DIAMOND HITS HOMERS FOR ADORING AUDIENCE

The Indianapolis Star
By Marc D. Allan
Staff Writer
*** out of **** (three and a half stars out of four)

Parade magazine speculated that "a sense of quiet desperation" drove Neil Diamond to record his new country-influenced album, Tennessee Moon.

Maybe so, but songs from the disc provided the high points of his two-hour concert Tuesday night at Market Square Arena. One was "Everybody", a lovely ballad he wrote with his son Jessie. Using a comparatively spartan arrangement of acoustic guitar, snare drum, upright bass, keyboards substituting for strings and a brief fiddle break, Diamond sang achingly and convincingly of the sacrifices people make when they fall in love.

Another was "One Good Love", a duet with Waylon Jennings on the disc but performed solo - and with no loss of quality - in this show. A third was "No Limit", an Elvis-style shuffle. And then there was "Marry Me", a self-explanatory expression of devotion in which he sang, "I will love you for all I'm worth".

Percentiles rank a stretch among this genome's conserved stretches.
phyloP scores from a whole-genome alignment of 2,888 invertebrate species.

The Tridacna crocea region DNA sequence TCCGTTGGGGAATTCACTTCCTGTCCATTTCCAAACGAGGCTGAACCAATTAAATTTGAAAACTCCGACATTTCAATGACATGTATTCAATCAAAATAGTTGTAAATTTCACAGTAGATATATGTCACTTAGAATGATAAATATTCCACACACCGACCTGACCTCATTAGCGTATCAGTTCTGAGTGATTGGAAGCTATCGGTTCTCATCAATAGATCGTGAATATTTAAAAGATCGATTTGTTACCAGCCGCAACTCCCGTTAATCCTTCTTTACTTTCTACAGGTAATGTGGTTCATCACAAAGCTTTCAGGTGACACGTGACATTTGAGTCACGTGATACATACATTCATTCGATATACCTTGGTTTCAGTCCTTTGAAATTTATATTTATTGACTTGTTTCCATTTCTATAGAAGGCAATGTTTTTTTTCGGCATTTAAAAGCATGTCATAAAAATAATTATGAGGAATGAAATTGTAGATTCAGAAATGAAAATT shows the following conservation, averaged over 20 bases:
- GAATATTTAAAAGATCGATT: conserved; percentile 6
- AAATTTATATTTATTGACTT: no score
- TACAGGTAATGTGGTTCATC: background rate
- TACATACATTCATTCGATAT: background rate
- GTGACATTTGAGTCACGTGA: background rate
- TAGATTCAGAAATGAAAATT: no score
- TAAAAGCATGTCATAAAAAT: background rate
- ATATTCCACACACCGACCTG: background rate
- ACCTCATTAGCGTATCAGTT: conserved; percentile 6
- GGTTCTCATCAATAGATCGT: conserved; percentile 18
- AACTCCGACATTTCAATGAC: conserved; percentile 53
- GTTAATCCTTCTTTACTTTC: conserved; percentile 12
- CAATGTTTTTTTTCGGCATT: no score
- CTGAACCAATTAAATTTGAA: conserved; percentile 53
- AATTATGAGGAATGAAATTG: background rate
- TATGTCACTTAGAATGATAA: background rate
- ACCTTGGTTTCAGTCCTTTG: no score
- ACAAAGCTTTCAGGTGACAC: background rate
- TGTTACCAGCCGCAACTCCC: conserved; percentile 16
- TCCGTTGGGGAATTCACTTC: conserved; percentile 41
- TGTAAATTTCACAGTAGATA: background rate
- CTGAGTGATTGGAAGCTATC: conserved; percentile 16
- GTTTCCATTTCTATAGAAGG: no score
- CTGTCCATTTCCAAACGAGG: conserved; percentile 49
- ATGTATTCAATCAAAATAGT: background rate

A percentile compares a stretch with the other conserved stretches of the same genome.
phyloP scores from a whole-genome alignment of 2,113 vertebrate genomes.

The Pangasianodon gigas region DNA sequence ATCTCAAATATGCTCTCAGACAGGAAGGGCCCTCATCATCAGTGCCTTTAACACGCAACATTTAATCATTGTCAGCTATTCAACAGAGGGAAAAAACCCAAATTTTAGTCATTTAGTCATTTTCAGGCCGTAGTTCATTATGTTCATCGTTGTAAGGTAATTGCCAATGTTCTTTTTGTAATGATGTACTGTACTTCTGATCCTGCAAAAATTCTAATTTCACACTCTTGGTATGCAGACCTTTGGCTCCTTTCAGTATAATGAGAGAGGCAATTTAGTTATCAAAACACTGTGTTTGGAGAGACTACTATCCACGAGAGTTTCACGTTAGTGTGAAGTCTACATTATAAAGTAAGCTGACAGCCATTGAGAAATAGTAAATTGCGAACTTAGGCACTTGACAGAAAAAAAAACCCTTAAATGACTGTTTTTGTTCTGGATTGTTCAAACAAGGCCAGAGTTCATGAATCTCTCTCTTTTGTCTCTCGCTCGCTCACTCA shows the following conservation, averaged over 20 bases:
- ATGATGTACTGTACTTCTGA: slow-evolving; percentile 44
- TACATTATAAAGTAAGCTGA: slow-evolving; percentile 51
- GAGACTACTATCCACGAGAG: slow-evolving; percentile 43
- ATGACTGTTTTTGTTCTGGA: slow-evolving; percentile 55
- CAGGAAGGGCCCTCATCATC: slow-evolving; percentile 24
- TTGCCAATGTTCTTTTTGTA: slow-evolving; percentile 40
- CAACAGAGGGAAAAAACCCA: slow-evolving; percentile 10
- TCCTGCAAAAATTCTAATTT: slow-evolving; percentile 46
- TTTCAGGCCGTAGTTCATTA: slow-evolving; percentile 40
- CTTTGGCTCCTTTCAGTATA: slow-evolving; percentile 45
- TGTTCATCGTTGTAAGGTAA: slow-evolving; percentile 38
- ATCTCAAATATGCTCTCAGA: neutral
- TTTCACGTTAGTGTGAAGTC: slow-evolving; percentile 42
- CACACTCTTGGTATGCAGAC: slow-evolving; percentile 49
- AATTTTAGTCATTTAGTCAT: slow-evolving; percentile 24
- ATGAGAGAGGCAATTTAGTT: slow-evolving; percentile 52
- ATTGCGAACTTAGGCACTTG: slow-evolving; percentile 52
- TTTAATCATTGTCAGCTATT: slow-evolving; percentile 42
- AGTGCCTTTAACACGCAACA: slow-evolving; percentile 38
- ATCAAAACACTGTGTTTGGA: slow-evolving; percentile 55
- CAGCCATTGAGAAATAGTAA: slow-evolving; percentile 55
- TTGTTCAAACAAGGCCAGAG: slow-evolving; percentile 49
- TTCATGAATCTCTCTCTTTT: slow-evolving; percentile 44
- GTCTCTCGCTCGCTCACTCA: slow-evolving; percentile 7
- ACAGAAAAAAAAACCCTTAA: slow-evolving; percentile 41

From the frequent cries of "I love you, Neil" that came from the sold-out house, he undoubtedly would have had many takers. Diamond is a romancer, but he proved once again that he's also a showman. Backed by his nine-piece band, (including his longtime pianist, Indianapolis native Tom Hensley), he performed 27 songs - everything from a light, almost calypso version of "Girl, You'll Be A Woman Soon" to a rousing, set-ending version of "America" and a gently rocking version of "Cherry, Cherry". (Has anyone ever noticed how much the guitar part in John Mellencamp's "R.O.C.K. in the U.S.A" has in common with this 1966 hit? Just wondering.)

And though Diamond made several references to the number of times he must have performed some of these songs here, his enthusiasm never diminished.

Throughout the show, which took place on a slowly revolving stage set in the center of the arena, he flashed genuinely happy to-be-here smiles and looked surprised and pleased when the band kicked into a favorite song.

After most uptempo numbers, he'd pull his first back in excitement, as if he'd just hit a home run. Which, more often than not, he had.


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